Food And Tabletop Games

Last week I wrote that I would continue discussing setting element mechanics in Croatoan.  However, some of what I want to write would spoil secrets for my current players.  So… instead I will write about food.  Everyone loves food.

In-game, what the PCs eat does not often play much of a role.  Eating is presumed to happen off-screen or during downtime, like bathroom breaks.  This follows most fiction; television characters do not often eat on-screen.  Eating usually isn’t dramatically interesting.

Games that focus on survival and supply are exceptions, although often those games abstract food as units of time or life points.  These games use food as a mechanic, and while eating may not be dramatically interesting the prospects of shortage and acquisition can be.  If your characters are wandering the desert, how will they get water?  If they run low on water, would they be willing to kill for it?  Vampire games comprise a similar exception, where the need for blood can be a major source of conflict: by necessity a vampire must commit theft or violence to feed.

But for the most part, PC food is either rations, or some abstract meal that they eat “off-screen.”  This is sad, because food is delightful, and can be a part of a PC’s characterization.  What is your PC’s favorite food?  Least favorite?  If you are running a game you might consider giving the PCs some form of bonus for roleplaying desire for or delight at their characters’ favorite foods.  Discretionary bonuses exist in many games, such as Inspiration for the current edition of D&D, Hero Points for Mutants & Masterminds, Willpower points for World of Darkness games, Style for Houses of the Blooded, etc.  Give one to a PC when she goes through some trouble to get her favorite food, or suffers due to her least favorite food.

Out of game, food is much more important!  Tabletop gaming entails a bunch of people gathering at one place for hours at a time.  People need to eat.  Traditionally this hunger has been sated with Mountain Dew and Cheetos (or Doritos), escalating to pizza deliveries when “real food” is required.  If you do go for pizza, spring for extra cheese, as it is usually the most cost-efficient way to add mass to your pizza.

But there are other inexpensive options!  Some of them are healthier!

  • Zatarain’s Instant Jambalaya (or Gumbo).  Get some andouille sausage to go with it, or chicken/turkey/vegetarian sausage if members of your group have dietary restrictions.  Product page here.
  • This pasta sauce recipe from “The Godfather:” 
  • Chow mein or lo mein from Chinese restaurants.  Usually a single order will feed two players.
  • Chili.  Buy a few cans, or make your own.  Add Trader Joe’s Bacon Cheddar Cheese to make your chili awesome.  (Behold this ode to Bacon Cheddar Cheese.).

Snacks are important.  Hungry players are cranky players, and some people concentrate better if they have something to snack on.  The trouble with the traditional Doritos and Cheetoes is that they get a greasy orange powder on your hands, and from there to dice, pencils, character sheets, and gizmos (like tablets).  And they are bad for your health.  Carrots with hummus is a much more healthful option.  Edamame soybeans are also great, you can find bags of them in the frozen food section.  Tortilla chips with actual salsa, or queso dip, may not be much healthier than Doritos but are usually less messy.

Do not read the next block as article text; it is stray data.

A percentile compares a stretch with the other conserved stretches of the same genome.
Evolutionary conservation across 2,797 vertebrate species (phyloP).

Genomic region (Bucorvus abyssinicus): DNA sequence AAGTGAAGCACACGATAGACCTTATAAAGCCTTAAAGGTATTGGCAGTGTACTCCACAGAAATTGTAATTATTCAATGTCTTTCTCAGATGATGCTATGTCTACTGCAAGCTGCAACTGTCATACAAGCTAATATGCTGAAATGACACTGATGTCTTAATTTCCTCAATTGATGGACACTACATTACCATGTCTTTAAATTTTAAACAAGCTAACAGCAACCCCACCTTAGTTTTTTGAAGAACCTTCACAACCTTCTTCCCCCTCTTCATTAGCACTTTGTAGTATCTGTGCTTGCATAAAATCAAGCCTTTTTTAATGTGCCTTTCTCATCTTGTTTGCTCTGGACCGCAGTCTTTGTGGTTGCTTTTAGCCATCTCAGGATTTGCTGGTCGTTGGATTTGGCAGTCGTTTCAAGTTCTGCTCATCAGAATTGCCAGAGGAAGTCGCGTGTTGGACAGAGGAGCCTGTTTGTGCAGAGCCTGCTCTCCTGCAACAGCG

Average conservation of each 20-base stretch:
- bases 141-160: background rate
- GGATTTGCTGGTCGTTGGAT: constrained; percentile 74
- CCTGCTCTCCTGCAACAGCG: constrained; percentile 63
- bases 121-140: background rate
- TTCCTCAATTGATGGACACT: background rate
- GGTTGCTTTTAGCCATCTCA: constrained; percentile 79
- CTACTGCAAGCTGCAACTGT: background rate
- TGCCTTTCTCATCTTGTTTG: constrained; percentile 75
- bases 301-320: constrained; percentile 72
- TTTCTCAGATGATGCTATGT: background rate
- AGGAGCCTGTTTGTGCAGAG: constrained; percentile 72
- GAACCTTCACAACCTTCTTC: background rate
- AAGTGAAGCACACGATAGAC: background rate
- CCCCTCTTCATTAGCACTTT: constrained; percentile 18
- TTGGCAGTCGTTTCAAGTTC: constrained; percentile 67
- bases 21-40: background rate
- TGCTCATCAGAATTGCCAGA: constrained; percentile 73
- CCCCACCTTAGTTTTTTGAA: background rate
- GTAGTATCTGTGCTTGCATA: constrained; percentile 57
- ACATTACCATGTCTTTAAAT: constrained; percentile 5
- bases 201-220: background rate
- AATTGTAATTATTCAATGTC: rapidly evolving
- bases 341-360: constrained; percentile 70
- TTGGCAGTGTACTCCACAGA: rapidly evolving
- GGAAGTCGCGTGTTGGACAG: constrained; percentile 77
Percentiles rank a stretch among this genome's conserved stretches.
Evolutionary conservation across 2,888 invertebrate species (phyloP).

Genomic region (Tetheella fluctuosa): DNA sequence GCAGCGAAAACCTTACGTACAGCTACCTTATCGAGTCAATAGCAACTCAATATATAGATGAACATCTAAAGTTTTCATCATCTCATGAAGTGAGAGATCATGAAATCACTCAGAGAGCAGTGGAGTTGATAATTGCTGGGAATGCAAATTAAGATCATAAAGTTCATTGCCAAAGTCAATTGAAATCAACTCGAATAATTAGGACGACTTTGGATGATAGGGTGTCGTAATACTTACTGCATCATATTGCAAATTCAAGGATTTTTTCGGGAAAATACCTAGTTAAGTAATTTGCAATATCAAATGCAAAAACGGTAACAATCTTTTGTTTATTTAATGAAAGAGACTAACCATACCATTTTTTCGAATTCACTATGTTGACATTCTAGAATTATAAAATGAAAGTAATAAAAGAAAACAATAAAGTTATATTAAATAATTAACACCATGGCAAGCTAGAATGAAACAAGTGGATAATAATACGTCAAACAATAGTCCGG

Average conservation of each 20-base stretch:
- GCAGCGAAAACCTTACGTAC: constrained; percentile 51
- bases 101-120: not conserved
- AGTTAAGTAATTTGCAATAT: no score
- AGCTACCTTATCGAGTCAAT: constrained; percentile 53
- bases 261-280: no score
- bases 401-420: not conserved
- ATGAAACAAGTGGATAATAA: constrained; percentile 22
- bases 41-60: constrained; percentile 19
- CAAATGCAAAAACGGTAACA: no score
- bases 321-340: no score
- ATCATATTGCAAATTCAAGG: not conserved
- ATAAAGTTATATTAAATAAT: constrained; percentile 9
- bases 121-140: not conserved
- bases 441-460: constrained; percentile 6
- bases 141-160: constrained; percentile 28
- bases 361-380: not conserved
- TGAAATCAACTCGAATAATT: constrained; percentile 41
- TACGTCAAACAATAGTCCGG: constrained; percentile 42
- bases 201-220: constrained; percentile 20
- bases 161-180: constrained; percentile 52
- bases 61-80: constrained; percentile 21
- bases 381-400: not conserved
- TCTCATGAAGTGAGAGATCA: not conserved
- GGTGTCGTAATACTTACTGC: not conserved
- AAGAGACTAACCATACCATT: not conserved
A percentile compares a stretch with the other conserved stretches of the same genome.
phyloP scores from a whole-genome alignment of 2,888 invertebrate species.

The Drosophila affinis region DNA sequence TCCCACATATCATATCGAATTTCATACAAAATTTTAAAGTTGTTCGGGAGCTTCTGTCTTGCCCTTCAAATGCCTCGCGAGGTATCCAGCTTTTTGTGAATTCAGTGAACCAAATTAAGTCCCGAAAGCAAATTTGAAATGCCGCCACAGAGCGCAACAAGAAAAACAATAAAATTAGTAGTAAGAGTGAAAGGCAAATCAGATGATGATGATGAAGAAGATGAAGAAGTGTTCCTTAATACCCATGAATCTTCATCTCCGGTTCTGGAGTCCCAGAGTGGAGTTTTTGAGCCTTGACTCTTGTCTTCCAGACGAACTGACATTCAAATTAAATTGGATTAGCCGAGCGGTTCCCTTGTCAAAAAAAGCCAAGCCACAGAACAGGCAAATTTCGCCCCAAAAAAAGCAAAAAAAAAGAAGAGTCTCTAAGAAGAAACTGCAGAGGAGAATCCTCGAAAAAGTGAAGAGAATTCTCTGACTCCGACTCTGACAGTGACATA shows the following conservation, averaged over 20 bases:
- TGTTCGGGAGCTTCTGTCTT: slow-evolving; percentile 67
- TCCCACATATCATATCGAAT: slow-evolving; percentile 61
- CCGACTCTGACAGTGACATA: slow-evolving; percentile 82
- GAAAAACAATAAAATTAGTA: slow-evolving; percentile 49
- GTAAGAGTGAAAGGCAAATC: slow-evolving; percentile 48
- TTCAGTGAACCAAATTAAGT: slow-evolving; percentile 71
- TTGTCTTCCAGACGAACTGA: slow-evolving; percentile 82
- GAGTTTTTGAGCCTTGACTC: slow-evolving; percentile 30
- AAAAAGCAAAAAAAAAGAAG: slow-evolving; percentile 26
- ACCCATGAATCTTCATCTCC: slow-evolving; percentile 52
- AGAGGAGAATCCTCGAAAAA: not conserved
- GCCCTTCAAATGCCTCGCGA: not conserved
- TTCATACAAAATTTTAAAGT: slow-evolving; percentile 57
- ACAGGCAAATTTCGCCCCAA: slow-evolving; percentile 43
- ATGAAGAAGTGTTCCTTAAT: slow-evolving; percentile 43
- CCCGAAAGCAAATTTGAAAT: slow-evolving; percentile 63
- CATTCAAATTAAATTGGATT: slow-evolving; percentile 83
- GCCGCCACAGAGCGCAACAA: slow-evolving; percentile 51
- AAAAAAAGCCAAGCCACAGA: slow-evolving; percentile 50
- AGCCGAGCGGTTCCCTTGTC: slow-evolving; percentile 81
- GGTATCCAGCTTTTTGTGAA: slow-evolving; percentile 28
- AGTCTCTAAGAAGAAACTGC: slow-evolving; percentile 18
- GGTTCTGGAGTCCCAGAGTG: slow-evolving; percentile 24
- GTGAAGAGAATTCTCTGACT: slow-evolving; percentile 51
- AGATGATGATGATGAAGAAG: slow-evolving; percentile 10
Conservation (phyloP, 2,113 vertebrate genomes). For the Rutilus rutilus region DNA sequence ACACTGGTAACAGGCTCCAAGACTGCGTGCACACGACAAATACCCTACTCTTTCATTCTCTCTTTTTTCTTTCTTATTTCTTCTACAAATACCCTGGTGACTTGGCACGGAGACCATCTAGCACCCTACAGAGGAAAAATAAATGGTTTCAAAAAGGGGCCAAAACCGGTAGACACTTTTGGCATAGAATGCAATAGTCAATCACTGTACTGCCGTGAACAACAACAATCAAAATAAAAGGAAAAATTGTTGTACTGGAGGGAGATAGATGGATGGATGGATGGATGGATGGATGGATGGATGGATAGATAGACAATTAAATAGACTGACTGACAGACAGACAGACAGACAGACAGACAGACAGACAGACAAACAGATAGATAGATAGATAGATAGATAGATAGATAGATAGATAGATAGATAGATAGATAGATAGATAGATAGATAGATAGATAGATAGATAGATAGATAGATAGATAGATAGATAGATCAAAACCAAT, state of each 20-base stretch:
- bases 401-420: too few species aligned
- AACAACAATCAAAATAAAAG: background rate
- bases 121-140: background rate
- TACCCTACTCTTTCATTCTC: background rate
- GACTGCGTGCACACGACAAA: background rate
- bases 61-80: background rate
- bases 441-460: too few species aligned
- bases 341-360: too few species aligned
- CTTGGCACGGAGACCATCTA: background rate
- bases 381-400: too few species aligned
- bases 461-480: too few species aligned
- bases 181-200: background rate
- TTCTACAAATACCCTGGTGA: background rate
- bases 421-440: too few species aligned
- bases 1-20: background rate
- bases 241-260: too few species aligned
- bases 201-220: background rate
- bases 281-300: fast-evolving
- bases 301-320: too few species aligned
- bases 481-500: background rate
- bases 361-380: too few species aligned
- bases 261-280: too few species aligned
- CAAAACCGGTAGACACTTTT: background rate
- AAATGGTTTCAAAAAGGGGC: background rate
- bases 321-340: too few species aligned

One substantial snack food that my players love is buffalo chicken dip.  Take 2 (10oz.) cans of shredded chicken, heat in a slow-cooker or crockpot with a (5oz.) bottle of your favorite hot sauce.  Add two (8oz.) packages of cream cheese, and heat until they are melted.  Throw in a half-cup or so of ranch dressing, and a cup of shredded cheddar cheese.  Stir until all is consistent and melted.  This dip goes well on many things, such as: pita chips, carrot sticks, hamburgers, and tortillas.

Drinking alcoholic beverages at tabletop games is a time-honored tradition (for players of legal age, of course), and merits its own post.  Besides that, there should be water at the table, since snacks are usually salty and players (and especially gamemasters) dry themselves out by talking so much.  Mountain Dew and Coke are traditional.  You can make a healthier alternative by boiling sugar, lime juice, and water to make limeade, but that does not have the caffeine that players love.

A note on etiquette: if you are not hosting the game, and are visiting the house of another, bring a snack or drink to share.  If you are the gamemaster and you are not hosting, you may consider yourself exempt, due to the extra labor that a gamemaster endures.

Bon appétit!


One thought on “Food And Tabletop Games

  1. I would just like to point out that the paragraphs devoted by George RR Martin to the subject of what his characters eat would fill a trilogy of modest-sized novels on their own. I like the idea of rewarding players for rp’ing eating though. I’ve always wanted to run the game so that the little stuff like do you have food and water and light actually matter, since I enjoy the game more at lower levels where wizards don’t necessarily have a wand of Mordenkainen’s Golden Corral.


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